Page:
J.K. Rowling has lost her magic touch by pandering to progressives
In 2007, Harry Potter series creator J. K. Rowling made waves when she revealed that Albus Dumbledore, the much-beloved headmaster of Hogwarts Academy of Witchcraft and Wizardry, and mentor to Harry Potter, was gay. Normally an author builds his or her characters on the page, leaving out nothing of special importance the reader must know to appreciate that character’s worth and motivations. So Rowling’s years-later revelation, one of startling magnitude, came as a stunning and puzzling novelty to the literary scene.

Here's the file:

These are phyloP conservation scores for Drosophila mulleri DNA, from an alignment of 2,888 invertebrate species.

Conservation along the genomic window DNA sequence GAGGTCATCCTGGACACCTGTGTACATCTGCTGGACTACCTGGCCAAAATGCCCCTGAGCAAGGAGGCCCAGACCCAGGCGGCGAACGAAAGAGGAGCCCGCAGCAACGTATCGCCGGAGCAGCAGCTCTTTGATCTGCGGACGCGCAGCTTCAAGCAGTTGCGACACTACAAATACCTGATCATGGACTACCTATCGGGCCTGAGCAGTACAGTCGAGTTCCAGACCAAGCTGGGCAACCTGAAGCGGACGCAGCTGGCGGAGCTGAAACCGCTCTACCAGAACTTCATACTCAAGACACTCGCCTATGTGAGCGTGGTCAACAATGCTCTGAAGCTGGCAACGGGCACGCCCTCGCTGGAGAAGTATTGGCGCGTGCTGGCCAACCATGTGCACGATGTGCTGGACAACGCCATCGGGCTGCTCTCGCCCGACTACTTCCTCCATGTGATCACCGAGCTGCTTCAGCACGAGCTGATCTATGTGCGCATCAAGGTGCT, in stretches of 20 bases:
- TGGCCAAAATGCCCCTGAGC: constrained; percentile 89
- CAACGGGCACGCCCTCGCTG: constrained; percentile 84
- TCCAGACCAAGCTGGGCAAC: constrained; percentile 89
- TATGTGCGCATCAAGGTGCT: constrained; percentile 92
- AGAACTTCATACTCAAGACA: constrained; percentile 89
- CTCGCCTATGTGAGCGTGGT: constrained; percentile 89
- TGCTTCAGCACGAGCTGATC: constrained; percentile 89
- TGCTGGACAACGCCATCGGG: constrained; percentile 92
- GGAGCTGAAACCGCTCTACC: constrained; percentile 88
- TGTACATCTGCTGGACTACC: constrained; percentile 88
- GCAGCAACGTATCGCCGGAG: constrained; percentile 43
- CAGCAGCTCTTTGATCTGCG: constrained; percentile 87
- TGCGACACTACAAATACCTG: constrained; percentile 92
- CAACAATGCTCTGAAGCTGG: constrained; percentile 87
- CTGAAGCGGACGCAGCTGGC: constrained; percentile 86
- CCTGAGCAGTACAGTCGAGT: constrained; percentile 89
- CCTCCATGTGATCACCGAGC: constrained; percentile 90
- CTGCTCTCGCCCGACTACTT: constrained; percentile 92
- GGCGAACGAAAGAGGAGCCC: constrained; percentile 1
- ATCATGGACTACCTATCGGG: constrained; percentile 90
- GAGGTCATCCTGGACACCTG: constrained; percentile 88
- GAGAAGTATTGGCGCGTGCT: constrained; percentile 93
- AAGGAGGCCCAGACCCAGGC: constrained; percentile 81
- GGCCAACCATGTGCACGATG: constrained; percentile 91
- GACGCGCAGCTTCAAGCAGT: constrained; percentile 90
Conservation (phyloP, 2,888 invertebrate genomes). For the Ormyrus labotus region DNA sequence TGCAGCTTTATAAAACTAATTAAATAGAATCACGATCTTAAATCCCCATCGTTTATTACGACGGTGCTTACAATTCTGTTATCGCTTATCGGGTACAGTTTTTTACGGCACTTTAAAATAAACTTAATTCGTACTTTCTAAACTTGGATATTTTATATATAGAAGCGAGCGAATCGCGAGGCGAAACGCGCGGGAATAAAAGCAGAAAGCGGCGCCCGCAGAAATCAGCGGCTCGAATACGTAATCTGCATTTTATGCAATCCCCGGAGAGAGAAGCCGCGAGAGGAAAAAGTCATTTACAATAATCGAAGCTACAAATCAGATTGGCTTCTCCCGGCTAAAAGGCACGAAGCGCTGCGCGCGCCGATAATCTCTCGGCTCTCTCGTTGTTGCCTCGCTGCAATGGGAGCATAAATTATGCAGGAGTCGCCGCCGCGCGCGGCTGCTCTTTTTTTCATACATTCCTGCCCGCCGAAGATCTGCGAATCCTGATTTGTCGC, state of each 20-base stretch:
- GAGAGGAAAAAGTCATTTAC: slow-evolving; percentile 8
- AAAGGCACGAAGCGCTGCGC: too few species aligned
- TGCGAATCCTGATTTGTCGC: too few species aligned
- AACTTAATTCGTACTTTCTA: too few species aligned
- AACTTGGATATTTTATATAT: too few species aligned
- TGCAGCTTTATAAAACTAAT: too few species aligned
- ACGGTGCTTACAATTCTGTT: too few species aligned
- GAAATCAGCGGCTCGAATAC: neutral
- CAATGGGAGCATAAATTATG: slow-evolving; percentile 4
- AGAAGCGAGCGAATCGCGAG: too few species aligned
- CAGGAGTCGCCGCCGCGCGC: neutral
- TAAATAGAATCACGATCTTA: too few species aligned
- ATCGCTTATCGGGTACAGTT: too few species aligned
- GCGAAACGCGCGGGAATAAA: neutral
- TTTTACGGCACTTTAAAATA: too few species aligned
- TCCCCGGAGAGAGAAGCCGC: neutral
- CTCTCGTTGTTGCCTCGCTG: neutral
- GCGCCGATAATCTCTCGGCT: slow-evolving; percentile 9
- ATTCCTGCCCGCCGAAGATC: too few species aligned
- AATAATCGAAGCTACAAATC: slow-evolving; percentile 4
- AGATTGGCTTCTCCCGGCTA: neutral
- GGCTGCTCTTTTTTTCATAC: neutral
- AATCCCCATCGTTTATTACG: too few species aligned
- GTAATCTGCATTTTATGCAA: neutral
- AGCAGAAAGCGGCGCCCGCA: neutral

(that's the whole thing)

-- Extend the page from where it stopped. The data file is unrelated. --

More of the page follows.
Nothing in the seven books themselves had pointed to Dumbledore having any particular sexual orientation, and to my knowledge, not a single child who ever gobbled up the series with rapt attention had ever posed the question of his sexuality to their parents or teachers. So Rowling’s after-the-fact announcement made no literary sense.